Lou Holtz Says Donald Trump Is the 'Greatest President During My Lifetime' After Receiving Medal of Freedom

Lou Holtz received a very high honor from President Donald Trump on Thursday. The former Notre Dame football coach was awarded the Presidential Medal of Freedom during a White House ceremony. And while accepting the award, Holtz made a big statement about Trump.

"I want to assure you how proud I am not only to receive the award," Holtz said, "but I'm even prouder to receive it from President Donald Trump, who I think was the greatest president during my lifetime." The Medal of Freedom is the highest civilian honor the President can award. Trump announced in September he was going to give the award to Holtz, calling him an "incredible leader."

"I 've known him for a long time, he's been a friend of mine," Trump said. "I think I've received letters from every football coach, almost, in the nation. That's a little exaggeration, but some of the greats. Nick Saban wrote a letter, Coach O [Ed Orgeron] ... and Urban Meyer wrote a beautiful letter. So many of the other great, legendary coaches."

Before the ceremony, Holtz talked to Fox News about his thoughts on receiving the Medal of Freedom. "It's the highest honor or award you could possibly receive and I receive it with mixed emotions," Holtz said to Fox News as reported by USA Today. "First of all, I’m humbled. There are many more people far worthy than me I can assure you. Nobody is more appreciative than me."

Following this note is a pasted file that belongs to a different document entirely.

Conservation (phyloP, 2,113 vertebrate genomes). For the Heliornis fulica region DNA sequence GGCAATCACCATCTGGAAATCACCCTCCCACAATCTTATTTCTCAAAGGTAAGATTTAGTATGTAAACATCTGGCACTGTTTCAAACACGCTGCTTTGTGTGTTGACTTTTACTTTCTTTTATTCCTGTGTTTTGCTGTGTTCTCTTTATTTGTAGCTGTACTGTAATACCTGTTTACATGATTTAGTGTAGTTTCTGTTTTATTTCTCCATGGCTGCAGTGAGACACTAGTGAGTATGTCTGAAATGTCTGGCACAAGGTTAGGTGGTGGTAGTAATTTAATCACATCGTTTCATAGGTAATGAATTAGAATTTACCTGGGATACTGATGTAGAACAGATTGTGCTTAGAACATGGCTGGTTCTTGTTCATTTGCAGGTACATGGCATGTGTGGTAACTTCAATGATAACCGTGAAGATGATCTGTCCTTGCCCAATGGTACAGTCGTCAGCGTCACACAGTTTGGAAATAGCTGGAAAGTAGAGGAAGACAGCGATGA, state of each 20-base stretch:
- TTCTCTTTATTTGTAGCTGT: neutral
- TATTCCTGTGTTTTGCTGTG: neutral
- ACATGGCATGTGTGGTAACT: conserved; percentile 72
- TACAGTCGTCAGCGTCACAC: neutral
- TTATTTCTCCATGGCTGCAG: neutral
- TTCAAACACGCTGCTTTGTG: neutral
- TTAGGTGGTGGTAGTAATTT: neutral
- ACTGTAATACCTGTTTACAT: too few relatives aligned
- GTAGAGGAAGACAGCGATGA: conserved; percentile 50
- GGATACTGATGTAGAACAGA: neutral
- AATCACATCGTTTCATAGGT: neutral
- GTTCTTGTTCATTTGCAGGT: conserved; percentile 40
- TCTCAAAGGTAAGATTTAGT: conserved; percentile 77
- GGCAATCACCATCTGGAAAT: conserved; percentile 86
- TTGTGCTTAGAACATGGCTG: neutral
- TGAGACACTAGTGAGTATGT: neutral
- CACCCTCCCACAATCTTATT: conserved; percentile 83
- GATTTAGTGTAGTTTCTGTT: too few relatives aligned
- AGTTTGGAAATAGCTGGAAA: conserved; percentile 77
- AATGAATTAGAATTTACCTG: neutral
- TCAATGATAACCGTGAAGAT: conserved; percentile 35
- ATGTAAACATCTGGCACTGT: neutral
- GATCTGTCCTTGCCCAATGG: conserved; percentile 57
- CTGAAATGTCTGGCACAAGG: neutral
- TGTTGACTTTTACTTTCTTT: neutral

Holtz, 83, is one of the best coaches in college football history. He started his coaching career in 1960 as an assistant at Iowa before becoming a head coach at William & Mary in 1969. He spent three seasons at William & Mary and led the team to a Southern Conference title in 1970. He became the head coach at NC State in 1972 and won 33 games in four seasons with the Wolfpack. In 1977, Holtz was hired as the head coach of Arkansas and won 60 games in seven seasons. He then spent two seasons at Minnesota before landing the head coaching job at Norte Dame in 1986.

During his time with the Fighting Irish, Holtz led the team to five 10-win seasons, five bowl wins and a national championship in 1988. Holtz became the head coach of South Carolina in 1999 and spent six seasons with the Gamecocks. In his career, Holtz posted a 249-132-7 record.